How can the UK create a pro-business immigration policy?
Now that free movement is out, a visa system may be the way forward
There can be little doubt that immigration has been central to political debate in the UK for the last decade, with pressure on the issue mounting since the referendum on the European Union. It is probably this pressure that led Theresa May to declare this week that Britain will leave the Single Market—meaning that it will no longer have to accept the free movement of people which comes with membership of it. But now that we have to create a new immigration policy, how can the government best ensure that public concerns are addressed without damaging business? In GK Strategy and onefourzero’s new report, “Farewell to Free Movement? Immigration and Workforce After Brexit,” we have examined these questions closely.
The government has sought to reassure the business community that they will be consulted on the Brexit negotiations, and any constructive opposition to prohibitive immigration measures will have to come from here. Labour is still largely blamed for the mismanagement of migration from EU accession states in 2004 and the party has been less than clear in its stance, with leader Jeremy Corbyn most recently declaring that he is “not wedded” to free movement. With the Liberal Democrats pro-EU but too weak to have a significant influence on the direction of negotiations, and the Scottish National Party mistrusted by English voters, it will be down to the business community to argue the case for an immigration policy that reflects and responds to the needs of the economy.
Theresa May will need to strike a balance between public demands to restrict migration from EU member states and the need for businesses to secure the labour they require to succeed. During the referendum, the Leave campaign made much of the idea of an “Australian-style points-based system,”—a phrase perennially popular in British political discourse but one that has never materialised into policy. The advantages of a points-based system are clear: the government could claim it is being “tough” on immigration through a series of stringent criteria that are transparent and simple for the public to understand, and fits with the idea of “taking back control.” It would also make it possible for the government to meet that longstanding but elusive target of bringing net migration down to “the tens of thousands.”
However, May has already rejected a system based purely on points. A visa system that allows companies to determine the workers and the skills they need appears to be the most practical way forward, and can still be moderated by an overarching set of criteria for entry set centrally by the government. The current system for migration from non-EU countries is essentially this. While a visa system may be an extra burden for employers to manage, it is likely preferable to the government simply making a pool of labour available that does not necessarily give them workers with the required skills and experience, as a points-based system would risk doing.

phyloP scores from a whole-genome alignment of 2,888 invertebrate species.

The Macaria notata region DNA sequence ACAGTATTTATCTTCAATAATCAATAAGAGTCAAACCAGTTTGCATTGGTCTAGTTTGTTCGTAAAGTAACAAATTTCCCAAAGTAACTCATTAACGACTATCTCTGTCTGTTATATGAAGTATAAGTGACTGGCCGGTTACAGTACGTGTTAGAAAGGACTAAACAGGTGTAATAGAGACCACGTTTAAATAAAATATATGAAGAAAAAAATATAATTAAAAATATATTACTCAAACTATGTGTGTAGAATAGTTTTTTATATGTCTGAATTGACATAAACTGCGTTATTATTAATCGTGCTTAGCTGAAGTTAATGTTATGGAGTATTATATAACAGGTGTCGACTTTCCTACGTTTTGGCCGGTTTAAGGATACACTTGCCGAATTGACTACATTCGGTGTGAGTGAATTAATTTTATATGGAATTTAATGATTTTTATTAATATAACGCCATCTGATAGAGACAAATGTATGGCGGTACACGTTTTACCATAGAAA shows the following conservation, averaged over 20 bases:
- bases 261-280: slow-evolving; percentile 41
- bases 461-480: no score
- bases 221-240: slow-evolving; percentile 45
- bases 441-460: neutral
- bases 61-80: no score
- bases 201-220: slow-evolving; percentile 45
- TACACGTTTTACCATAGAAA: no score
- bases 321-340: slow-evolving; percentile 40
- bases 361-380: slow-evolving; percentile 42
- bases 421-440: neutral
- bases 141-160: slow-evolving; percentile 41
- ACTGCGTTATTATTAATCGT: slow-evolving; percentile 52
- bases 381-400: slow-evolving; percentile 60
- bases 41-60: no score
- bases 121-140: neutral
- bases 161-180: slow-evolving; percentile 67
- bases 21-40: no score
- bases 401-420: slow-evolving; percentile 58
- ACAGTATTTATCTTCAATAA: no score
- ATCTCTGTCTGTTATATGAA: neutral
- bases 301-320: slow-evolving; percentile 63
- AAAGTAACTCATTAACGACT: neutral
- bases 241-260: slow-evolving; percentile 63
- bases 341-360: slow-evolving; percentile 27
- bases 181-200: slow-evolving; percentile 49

There is concern among British employers that the government is so focused on reducing overall net migration and assuaging public concern that its rhetoric is producing a crude and simplistic distinction between the value of skilled and unskilled migrants, rendering the former only conditionally welcome and the latter simply undesirable. The government has to address these fears with its new system, and ensure that sectors such as health and social care which rely on EU migration are sufficiently supported.
Government rhetoric also risks undermining the attractiveness of the UK as a destination for European workers. Our research suggests that there has been a significant decline in the number of EU citizens who intend to move to the UK to work, in both skilled and unskilled sectors. If demand to move to the UK after Brexit is not to fall further, a solution must be reached which attracts the best and brightest to the UK.
The government has to find a way forward in its Brexit negotiations that does not fall foul of public opinion, meets the needs of the UK’s employers and ensures that Europeans still want to come here to work. It will undoubtedly be the biggest public policy challenge this country has faced in a generation.
Luke Kennedy is founder of GK Strategy, an independent consultancy, who support investors and organisations to analyse, understand and manage political risk. GK Strategy’s report “Farewell to Free Movement? Immigration and workforce after Brexit” can be downloaded here
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